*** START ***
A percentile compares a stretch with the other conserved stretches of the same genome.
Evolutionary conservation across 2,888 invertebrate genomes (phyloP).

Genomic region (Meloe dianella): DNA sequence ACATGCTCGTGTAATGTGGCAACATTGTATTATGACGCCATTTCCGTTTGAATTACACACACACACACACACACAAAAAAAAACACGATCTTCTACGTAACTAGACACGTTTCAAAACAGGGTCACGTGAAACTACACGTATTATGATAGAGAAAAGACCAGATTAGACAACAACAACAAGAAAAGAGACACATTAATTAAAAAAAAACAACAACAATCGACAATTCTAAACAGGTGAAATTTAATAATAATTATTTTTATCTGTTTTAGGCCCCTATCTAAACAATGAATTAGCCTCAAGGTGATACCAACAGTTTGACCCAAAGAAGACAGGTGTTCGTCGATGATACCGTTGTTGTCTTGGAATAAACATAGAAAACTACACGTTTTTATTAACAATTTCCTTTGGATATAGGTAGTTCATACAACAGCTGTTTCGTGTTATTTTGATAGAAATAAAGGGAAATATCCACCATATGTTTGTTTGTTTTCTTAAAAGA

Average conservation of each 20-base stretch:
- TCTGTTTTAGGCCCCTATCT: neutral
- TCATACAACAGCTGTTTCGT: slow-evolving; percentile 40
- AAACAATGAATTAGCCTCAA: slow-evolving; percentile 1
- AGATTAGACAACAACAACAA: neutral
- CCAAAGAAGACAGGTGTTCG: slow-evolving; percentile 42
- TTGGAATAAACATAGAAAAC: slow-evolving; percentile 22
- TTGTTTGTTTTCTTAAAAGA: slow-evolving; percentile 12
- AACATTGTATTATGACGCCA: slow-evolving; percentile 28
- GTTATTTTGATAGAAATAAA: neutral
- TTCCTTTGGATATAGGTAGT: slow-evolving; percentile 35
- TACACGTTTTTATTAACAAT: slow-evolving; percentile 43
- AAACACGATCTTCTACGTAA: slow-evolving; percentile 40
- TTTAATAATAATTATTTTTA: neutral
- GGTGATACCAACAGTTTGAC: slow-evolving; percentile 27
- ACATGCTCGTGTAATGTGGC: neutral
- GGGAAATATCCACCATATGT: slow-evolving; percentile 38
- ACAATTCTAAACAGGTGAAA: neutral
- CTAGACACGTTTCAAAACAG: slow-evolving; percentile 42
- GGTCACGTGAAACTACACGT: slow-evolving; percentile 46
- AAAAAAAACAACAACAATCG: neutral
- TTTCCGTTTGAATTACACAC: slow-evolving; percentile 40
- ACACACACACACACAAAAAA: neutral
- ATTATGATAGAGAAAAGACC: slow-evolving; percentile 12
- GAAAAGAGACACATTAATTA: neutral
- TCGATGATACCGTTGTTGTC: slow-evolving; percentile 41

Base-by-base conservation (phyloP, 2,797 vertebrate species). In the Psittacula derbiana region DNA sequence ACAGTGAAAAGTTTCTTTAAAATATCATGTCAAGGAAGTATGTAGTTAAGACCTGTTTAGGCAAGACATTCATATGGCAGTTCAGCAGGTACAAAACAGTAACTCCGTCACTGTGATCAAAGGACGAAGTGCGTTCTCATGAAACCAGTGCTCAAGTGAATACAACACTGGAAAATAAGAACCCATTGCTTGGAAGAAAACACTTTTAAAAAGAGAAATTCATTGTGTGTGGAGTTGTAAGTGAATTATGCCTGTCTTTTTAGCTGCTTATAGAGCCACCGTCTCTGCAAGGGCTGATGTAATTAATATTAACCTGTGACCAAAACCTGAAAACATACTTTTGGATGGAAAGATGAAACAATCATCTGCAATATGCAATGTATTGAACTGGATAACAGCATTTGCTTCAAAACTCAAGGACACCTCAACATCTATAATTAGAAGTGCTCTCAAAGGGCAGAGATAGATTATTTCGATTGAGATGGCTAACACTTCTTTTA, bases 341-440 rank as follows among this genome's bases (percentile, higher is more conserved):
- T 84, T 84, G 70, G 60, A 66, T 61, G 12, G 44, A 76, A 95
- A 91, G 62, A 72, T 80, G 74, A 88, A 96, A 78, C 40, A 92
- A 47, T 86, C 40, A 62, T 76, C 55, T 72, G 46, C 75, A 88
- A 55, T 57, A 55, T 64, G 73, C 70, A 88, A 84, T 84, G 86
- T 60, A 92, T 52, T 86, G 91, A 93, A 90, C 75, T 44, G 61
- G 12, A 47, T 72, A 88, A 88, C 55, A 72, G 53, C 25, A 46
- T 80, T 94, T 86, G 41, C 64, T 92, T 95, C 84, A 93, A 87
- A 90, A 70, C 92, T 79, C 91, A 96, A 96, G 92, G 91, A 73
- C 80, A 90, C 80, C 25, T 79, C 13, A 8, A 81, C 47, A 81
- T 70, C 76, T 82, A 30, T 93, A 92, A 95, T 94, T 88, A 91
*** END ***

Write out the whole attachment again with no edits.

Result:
A percentile compares a stretch with the other conserved stretches of the same genome.
Evolutionary conservation across 2,888 invertebrate genomes (phyloP).

Genomic region (Meloe dianella): DNA sequence ACATGCTCGTGTAATGTGGCAACATTGTATTATGACGCCATTTCCGTTTGAATTACACACACACACACACACACAAAAAAAAACACGATCTTCTACGTAACTAGACACGTTTCAAAACAGGGTCACGTGAAACTACACGTATTATGATAGAGAAAAGACCAGATTAGACAACAACAACAAGAAAAGAGACACATTAATTAAAAAAAAACAACAACAATCGACAATTCTAAACAGGTGAAATTTAATAATAATTATTTTTATCTGTTTTAGGCCCCTATCTAAACAATGAATTAGCCTCAAGGTGATACCAACAGTTTGACCCAAAGAAGACAGGTGTTCGTCGATGATACCGTTGTTGTCTTGGAATAAACATAGAAAACTACACGTTTTTATTAACAATTTCCTTTGGATATAGGTAGTTCATACAACAGCTGTTTCGTGTTATTTTGATAGAAATAAAGGGAAATATCCACCATATGTTTGTTTGTTTTCTTAAAAGA

Average conservation of each 20-base stretch:
- TCTGTTTTAGGCCCCTATCT: neutral
- TCATACAACAGCTGTTTCGT: slow-evolving; percentile 40
- AAACAATGAATTAGCCTCAA: slow-evolving; percentile 1
- AGATTAGACAACAACAACAA: neutral
- CCAAAGAAGACAGGTGTTCG: slow-evolving; percentile 42
- TTGGAATAAACATAGAAAAC: slow-evolving; percentile 22
- TTGTTTGTTTTCTTAAAAGA: slow-evolving; percentile 12
- AACATTGTATTATGACGCCA: slow-evolving; percentile 28
- GTTATTTTGATAGAAATAAA: neutral
- TTCCTTTGGATATAGGTAGT: slow-evolving; percentile 35
- TACACGTTTTTATTAACAAT: slow-evolving; percentile 43
- AAACACGATCTTCTACGTAA: slow-evolving; percentile 40
- TTTAATAATAATTATTTTTA: neutral
- GGTGATACCAACAGTTTGAC: slow-evolving; percentile 27
- ACATGCTCGTGTAATGTGGC: neutral
- GGGAAATATCCACCATATGT: slow-evolving; percentile 38
- ACAATTCTAAACAGGTGAAA: neutral
- CTAGACACGTTTCAAAACAG: slow-evolving; percentile 42
- GGTCACGTGAAACTACACGT: slow-evolving; percentile 46
- AAAAAAAACAACAACAATCG: neutral
- TTTCCGTTTGAATTACACAC: slow-evolving; percentile 40
- ACACACACACACACAAAAAA: neutral
- ATTATGATAGAGAAAAGACC: slow-evolving; percentile 12
- GAAAAGAGACACATTAATTA: neutral
- TCGATGATACCGTTGTTGTC: slow-evolving; percentile 41

Base-by-base conservation (phyloP, 2,797 vertebrate species). In the Psittacula derbiana region DNA sequence ACAGTGAAAAGTTTCTTTAAAATATCATGTCAAGGAAGTATGTAGTTAAGACCTGTTTAGGCAAGACATTCATATGGCAGTTCAGCAGGTACAAAACAGTAACTCCGTCACTGTGATCAAAGGACGAAGTGCGTTCTCATGAAACCAGTGCTCAAGTGAATACAACACTGGAAAATAAGAACCCATTGCTTGGAAGAAAACACTTTTAAAAAGAGAAATTCATTGTGTGTGGAGTTGTAAGTGAATTATGCCTGTCTTTTTAGCTGCTTATAGAGCCACCGTCTCTGCAAGGGCTGATGTAATTAATATTAACCTGTGACCAAAACCTGAAAACATACTTTTGGATGGAAAGATGAAACAATCATCTGCAATATGCAATGTATTGAACTGGATAACAGCATTTGCTTCAAAACTCAAGGACACCTCAACATCTATAATTAGAAGTGCTCTCAAAGGGCAGAGATAGATTATTTCGATTGAGATGGCTAACACTTCTTTTA, bases 341-440 rank as follows among this genome's bases (percentile, higher is more conserved):
- T 84, T 84, G 70, G 60, A 66, T 61, G 12, G 44, A 76, A 95
- A 91, G 62, A 72, T 80, G 74, A 88, A 96, A 78, C 40, A 92
- A 47, T 86, C 40, A 62, T 76, C 55, T 72, G 46, C 75, A 88
- A 55, T 57, A 55, T 64, G 73, C 70, A 88, A 84, T 84, G 86
- T 60, A 92, T 52, T 86, G 91, A 93, A 90, C 75, T 44, G 61
- G 12, A 47, T 72, A 88, A 88, C 55, A 72, G 53, C 25, A 46
- T 80, T 94, T 86, G 41, C 64, T 92, T 95, C 84, A 93, A 87
- A 90, A 70, C 92, T 79, C 91, A 96, A 96, G 92, G 91, A 73
- C 80, A 90, C 80, C 25, T 79, C 13, A 8, A 81, C 47, A 81
- T 70, C 76, T 82, A 30, T 93, A 92, A 95, T 94, T 88, A 91